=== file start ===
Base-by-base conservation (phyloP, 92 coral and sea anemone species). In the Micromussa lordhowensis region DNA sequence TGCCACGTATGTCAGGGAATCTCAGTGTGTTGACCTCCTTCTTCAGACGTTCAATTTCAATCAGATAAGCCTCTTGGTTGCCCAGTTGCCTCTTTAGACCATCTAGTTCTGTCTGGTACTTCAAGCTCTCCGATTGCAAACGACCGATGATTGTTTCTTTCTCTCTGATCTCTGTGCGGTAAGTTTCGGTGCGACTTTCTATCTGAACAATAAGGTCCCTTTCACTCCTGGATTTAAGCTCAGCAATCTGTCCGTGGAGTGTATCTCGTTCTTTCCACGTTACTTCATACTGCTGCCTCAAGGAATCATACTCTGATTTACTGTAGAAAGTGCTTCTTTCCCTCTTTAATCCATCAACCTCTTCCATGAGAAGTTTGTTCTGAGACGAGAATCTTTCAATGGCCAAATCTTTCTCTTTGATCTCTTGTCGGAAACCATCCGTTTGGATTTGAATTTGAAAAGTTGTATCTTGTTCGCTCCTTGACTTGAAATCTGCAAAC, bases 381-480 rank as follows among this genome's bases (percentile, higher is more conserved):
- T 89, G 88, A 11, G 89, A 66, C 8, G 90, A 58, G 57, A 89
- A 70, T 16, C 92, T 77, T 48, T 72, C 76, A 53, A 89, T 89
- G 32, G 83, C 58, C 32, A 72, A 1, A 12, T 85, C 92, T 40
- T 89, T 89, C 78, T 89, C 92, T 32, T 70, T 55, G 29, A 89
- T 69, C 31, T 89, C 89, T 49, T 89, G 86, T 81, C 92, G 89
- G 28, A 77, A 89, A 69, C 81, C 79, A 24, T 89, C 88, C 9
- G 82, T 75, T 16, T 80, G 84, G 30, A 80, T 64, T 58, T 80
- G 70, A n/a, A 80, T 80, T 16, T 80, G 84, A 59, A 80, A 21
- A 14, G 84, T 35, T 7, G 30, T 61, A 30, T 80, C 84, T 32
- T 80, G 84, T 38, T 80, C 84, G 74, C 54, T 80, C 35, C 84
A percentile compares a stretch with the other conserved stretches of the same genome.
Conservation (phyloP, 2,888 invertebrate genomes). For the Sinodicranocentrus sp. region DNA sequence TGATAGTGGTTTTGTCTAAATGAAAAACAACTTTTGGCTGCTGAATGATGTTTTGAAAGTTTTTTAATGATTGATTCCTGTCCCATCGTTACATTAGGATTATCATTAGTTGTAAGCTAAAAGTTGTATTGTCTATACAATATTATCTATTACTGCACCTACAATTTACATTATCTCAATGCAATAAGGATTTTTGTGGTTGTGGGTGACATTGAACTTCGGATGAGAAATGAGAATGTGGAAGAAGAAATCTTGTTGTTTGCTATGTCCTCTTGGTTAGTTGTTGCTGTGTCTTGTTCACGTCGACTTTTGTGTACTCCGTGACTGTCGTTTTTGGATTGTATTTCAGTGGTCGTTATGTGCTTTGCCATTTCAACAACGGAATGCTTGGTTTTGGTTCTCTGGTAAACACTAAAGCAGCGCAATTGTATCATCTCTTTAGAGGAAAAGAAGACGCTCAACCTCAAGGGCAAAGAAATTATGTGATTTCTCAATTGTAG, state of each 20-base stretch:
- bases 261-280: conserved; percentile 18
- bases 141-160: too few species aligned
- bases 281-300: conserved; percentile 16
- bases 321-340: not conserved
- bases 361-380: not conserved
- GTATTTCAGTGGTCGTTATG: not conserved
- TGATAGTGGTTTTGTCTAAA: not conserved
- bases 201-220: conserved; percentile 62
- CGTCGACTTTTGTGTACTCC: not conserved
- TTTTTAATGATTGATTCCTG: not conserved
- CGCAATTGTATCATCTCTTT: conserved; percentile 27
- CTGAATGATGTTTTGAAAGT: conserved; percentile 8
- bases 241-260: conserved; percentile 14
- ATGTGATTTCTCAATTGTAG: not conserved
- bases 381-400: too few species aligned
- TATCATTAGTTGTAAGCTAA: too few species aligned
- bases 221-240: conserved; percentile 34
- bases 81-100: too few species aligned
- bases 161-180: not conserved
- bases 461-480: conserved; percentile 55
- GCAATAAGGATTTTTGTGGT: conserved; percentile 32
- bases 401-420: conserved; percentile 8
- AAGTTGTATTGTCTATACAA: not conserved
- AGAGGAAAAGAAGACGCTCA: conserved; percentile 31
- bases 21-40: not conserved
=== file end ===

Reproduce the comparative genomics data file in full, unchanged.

Base-by-base conservation (phyloP, 92 coral and sea anemone species). In the Micromussa lordhowensis region DNA sequence TGCCACGTATGTCAGGGAATCTCAGTGTGTTGACCTCCTTCTTCAGACGTTCAATTTCAATCAGATAAGCCTCTTGGTTGCCCAGTTGCCTCTTTAGACCATCTAGTTCTGTCTGGTACTTCAAGCTCTCCGATTGCAAACGACCGATGATTGTTTCTTTCTCTCTGATCTCTGTGCGGTAAGTTTCGGTGCGACTTTCTATCTGAACAATAAGGTCCCTTTCACTCCTGGATTTAAGCTCAGCAATCTGTCCGTGGAGTGTATCTCGTTCTTTCCACGTTACTTCATACTGCTGCCTCAAGGAATCATACTCTGATTTACTGTAGAAAGTGCTTCTTTCCCTCTTTAATCCATCAACCTCTTCCATGAGAAGTTTGTTCTGAGACGAGAATCTTTCAATGGCCAAATCTTTCTCTTTGATCTCTTGTCGGAAACCATCCGTTTGGATTTGAATTTGAAAAGTTGTATCTTGTTCGCTCCTTGACTTGAAATCTGCAAAC, bases 381-480 rank as follows among this genome's bases (percentile, higher is more conserved):
- T 89, G 88, A 11, G 89, A 66, C 8, G 90, A 58, G 57, A 89
- A 70, T 16, C 92, T 77, T 48, T 72, C 76, A 53, A 89, T 89
- G 32, G 83, C 58, C 32, A 72, A 1, A 12, T 85, C 92, T 40
- T 89, T 89, C 78, T 89, C 92, T 32, T 70, T 55, G 29, A 89
- T 69, C 31, T 89, C 89, T 49, T 89, G 86, T 81, C 92, G 89
- G 28, A 77, A 89, A 69, C 81, C 79, A 24, T 89, C 88, C 9
- G 82, T 75, T 16, T 80, G 84, G 30, A 80, T 64, T 58, T 80
- G 70, A n/a, A 80, T 80, T 16, T 80, G 84, A 59, A 80, A 21
- A 14, G 84, T 35, T 7, G 30, T 61, A 30, T 80, C 84, T 32
- T 80, G 84, T 38, T 80, C 84, G 74, C 54, T 80, C 35, C 84
A percentile compares a stretch with the other conserved stretches of the same genome.
Conservation (phyloP, 2,888 invertebrate genomes). For the Sinodicranocentrus sp. region DNA sequence TGATAGTGGTTTTGTCTAAATGAAAAACAACTTTTGGCTGCTGAATGATGTTTTGAAAGTTTTTTAATGATTGATTCCTGTCCCATCGTTACATTAGGATTATCATTAGTTGTAAGCTAAAAGTTGTATTGTCTATACAATATTATCTATTACTGCACCTACAATTTACATTATCTCAATGCAATAAGGATTTTTGTGGTTGTGGGTGACATTGAACTTCGGATGAGAAATGAGAATGTGGAAGAAGAAATCTTGTTGTTTGCTATGTCCTCTTGGTTAGTTGTTGCTGTGTCTTGTTCACGTCGACTTTTGTGTACTCCGTGACTGTCGTTTTTGGATTGTATTTCAGTGGTCGTTATGTGCTTTGCCATTTCAACAACGGAATGCTTGGTTTTGGTTCTCTGGTAAACACTAAAGCAGCGCAATTGTATCATCTCTTTAGAGGAAAAGAAGACGCTCAACCTCAAGGGCAAAGAAATTATGTGATTTCTCAATTGTAG, state of each 20-base stretch:
- bases 261-280: conserved; percentile 18
- bases 141-160: too few species aligned
- bases 281-300: conserved; percentile 16
- bases 321-340: not conserved
- bases 361-380: not conserved
- GTATTTCAGTGGTCGTTATG: not conserved
- TGATAGTGGTTTTGTCTAAA: not conserved
- bases 201-220: conserved; percentile 62
- CGTCGACTTTTGTGTACTCC: not conserved
- TTTTTAATGATTGATTCCTG: not conserved
- CGCAATTGTATCATCTCTTT: conserved; percentile 27
- CTGAATGATGTTTTGAAAGT: conserved; percentile 8
- bases 241-260: conserved; percentile 14
- ATGTGATTTCTCAATTGTAG: not conserved
- bases 381-400: too few species aligned
- TATCATTAGTTGTAAGCTAA: too few species aligned
- bases 221-240: conserved; percentile 34
- bases 81-100: too few species aligned
- bases 161-180: not conserved
- bases 461-480: conserved; percentile 55
- GCAATAAGGATTTTTGTGGT: conserved; percentile 32
- bases 401-420: conserved; percentile 8
- AAGTTGTATTGTCTATACAA: not conserved
- AGAGGAAAAGAAGACGCTCA: conserved; percentile 31
- bases 21-40: not conserved